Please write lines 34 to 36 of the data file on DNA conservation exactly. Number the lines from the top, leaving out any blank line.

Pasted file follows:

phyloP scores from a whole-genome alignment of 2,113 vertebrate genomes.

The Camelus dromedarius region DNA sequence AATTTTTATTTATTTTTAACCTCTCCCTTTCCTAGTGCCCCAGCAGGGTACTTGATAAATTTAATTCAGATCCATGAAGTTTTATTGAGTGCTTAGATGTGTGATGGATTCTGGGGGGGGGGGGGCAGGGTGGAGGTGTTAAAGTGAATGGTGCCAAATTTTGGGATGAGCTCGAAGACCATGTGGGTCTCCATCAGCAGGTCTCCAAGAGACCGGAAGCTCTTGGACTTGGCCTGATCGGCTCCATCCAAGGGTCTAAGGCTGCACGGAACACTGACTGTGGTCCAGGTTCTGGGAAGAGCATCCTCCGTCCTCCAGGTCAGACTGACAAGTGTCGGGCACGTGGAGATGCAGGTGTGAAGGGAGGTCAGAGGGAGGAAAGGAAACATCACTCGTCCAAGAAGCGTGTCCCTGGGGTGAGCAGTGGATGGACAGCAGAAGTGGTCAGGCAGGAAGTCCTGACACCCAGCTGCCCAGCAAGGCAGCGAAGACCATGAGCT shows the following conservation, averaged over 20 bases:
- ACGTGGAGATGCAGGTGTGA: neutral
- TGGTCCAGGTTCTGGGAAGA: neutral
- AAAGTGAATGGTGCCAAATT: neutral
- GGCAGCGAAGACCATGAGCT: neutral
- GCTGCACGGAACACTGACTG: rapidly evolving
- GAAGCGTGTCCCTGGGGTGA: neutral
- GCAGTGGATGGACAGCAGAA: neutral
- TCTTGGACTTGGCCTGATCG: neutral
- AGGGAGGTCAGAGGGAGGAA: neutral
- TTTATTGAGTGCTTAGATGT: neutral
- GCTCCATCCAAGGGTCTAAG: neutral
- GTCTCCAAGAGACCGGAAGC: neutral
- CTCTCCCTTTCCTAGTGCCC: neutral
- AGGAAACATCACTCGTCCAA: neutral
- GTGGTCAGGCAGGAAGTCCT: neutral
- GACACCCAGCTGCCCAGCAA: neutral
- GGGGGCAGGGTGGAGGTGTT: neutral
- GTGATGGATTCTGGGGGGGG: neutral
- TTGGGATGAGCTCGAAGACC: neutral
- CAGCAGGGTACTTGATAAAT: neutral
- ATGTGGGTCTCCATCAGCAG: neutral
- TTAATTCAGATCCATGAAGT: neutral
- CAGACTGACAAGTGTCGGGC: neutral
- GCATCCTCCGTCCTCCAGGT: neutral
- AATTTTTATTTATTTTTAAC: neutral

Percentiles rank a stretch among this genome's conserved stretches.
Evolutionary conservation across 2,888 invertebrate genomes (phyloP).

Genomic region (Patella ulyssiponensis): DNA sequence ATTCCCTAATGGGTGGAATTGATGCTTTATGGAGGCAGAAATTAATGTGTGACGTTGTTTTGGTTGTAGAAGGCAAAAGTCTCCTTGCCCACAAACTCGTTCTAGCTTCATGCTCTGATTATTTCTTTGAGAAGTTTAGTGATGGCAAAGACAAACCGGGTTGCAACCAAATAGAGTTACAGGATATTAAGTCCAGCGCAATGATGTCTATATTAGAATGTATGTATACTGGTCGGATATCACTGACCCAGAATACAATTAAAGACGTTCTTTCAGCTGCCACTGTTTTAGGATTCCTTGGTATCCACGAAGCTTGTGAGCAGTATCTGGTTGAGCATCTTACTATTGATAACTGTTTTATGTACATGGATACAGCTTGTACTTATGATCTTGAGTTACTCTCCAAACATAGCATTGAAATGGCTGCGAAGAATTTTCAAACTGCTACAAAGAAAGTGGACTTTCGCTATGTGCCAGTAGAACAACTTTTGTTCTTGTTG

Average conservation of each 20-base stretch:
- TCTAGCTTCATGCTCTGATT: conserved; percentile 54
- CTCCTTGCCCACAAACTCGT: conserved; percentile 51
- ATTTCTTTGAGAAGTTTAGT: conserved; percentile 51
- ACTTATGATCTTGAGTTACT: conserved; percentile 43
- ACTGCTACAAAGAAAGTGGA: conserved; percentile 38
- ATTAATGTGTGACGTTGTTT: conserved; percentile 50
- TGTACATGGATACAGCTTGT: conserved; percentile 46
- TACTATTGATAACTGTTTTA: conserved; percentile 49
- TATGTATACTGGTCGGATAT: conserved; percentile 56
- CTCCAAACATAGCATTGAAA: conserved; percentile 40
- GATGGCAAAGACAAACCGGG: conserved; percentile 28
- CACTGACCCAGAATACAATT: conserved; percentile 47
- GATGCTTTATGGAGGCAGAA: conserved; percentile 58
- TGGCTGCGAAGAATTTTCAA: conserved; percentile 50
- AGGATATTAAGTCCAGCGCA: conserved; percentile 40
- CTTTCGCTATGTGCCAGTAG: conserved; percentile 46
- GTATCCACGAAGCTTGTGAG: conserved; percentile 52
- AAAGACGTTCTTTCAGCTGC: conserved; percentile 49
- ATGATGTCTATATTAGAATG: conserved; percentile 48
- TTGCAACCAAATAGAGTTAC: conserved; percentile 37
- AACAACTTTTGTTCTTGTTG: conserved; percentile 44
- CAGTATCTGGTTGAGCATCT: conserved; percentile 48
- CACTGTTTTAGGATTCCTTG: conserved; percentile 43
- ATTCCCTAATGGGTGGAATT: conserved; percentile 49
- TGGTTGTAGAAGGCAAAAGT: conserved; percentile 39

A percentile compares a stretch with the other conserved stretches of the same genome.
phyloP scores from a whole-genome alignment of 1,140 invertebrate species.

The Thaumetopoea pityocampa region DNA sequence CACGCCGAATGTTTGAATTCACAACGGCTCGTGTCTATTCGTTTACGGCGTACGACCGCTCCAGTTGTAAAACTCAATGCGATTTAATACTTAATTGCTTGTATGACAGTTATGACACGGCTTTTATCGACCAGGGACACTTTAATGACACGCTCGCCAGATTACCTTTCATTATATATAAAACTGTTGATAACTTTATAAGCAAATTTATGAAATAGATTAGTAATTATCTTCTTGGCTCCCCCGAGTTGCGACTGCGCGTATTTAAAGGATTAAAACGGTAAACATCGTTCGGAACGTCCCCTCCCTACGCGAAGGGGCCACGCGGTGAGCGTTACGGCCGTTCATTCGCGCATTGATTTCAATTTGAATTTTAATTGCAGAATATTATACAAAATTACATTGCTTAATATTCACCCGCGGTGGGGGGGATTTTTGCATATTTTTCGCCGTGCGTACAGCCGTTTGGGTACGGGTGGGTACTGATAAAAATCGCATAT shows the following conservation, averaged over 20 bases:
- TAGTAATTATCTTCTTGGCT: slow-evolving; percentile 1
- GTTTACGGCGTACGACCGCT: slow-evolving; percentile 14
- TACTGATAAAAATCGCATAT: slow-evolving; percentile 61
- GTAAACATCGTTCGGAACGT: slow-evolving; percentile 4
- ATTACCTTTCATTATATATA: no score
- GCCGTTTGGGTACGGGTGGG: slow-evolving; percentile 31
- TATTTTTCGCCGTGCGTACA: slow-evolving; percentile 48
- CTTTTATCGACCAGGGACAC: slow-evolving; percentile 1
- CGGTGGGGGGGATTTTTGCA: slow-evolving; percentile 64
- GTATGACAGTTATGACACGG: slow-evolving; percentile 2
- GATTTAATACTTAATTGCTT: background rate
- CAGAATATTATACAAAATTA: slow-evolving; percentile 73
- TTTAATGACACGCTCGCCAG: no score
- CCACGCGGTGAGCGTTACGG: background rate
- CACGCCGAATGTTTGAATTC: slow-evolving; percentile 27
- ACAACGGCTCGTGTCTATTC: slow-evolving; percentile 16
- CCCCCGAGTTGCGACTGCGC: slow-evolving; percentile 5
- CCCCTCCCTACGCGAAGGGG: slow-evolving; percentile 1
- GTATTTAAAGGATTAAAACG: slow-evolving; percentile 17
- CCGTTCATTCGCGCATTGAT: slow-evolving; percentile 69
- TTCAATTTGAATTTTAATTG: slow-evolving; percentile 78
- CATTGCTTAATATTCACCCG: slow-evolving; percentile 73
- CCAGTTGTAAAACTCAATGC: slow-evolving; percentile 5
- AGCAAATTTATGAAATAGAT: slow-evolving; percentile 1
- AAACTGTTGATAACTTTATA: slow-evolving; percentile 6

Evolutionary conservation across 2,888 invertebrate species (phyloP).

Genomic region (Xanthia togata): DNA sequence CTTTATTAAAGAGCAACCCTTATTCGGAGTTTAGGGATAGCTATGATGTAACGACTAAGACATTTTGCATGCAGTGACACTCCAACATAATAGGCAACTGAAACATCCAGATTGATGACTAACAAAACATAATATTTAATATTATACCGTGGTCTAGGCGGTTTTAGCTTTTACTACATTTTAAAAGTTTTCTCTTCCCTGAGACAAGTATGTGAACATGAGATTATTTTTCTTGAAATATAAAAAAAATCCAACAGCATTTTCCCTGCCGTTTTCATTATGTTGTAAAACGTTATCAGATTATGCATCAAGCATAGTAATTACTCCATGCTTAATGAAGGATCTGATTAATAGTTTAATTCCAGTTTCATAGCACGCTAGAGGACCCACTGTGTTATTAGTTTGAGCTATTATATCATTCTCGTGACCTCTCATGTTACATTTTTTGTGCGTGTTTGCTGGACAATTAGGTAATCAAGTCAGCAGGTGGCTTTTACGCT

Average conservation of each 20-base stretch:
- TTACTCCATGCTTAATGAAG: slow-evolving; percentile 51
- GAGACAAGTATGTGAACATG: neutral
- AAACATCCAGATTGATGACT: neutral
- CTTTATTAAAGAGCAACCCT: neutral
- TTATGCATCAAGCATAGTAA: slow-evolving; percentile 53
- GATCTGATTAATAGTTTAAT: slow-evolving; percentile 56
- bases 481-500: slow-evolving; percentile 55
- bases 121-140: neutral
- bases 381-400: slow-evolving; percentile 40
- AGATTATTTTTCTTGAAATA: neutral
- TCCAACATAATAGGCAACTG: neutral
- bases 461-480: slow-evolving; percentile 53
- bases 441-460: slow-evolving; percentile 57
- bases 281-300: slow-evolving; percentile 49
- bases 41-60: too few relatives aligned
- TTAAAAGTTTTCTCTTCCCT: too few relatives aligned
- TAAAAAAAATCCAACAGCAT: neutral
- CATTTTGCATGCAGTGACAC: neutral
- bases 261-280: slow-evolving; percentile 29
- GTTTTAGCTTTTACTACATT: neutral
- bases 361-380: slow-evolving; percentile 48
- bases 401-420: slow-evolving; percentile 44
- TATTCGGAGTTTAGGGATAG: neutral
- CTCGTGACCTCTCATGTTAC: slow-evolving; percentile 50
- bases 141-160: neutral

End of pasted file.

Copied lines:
- ATTTCTTTGAGAAGTTTAGT: conserved; percentile 51
- ACTTATGATCTTGAGTTACT: conserved; percentile 43
- ACTGCTACAAAGAAAGTGGA: conserved; percentile 38